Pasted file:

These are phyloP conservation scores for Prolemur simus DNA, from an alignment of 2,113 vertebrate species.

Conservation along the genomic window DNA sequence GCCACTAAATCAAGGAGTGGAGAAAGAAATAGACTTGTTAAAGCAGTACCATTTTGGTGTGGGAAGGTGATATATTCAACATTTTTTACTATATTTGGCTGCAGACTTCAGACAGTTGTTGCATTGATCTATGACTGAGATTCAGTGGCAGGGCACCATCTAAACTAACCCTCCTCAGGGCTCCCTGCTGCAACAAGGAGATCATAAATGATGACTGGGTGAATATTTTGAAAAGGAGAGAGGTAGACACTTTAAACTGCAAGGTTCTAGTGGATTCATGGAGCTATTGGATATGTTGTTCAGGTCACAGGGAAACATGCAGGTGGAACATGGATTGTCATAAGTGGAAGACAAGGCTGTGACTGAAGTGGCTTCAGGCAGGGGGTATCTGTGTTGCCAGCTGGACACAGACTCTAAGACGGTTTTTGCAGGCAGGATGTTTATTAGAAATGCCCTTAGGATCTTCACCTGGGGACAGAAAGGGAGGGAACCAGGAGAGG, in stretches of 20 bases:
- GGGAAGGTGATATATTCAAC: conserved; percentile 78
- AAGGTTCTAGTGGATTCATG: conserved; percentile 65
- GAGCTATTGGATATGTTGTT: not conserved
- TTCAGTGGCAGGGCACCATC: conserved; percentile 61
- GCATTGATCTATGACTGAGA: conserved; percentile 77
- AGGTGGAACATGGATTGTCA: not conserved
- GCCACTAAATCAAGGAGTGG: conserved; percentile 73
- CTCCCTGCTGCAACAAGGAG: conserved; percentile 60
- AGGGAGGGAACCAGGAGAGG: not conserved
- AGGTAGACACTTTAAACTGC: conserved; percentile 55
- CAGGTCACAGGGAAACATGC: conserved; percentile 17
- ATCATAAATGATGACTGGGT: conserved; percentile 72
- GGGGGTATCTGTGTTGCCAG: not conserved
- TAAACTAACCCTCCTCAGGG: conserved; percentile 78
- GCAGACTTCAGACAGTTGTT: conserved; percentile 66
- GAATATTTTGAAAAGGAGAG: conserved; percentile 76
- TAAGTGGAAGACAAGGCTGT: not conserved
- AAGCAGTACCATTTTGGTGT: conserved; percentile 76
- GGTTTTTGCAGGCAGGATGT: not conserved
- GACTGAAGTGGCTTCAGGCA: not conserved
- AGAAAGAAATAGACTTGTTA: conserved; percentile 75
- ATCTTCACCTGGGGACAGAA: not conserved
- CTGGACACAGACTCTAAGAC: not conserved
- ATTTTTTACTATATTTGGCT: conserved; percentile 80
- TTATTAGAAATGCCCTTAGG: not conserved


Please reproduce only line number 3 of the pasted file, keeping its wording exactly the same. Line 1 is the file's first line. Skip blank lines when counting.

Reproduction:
- GGGAAGGTGATATATTCAAC: conserved; percentile 78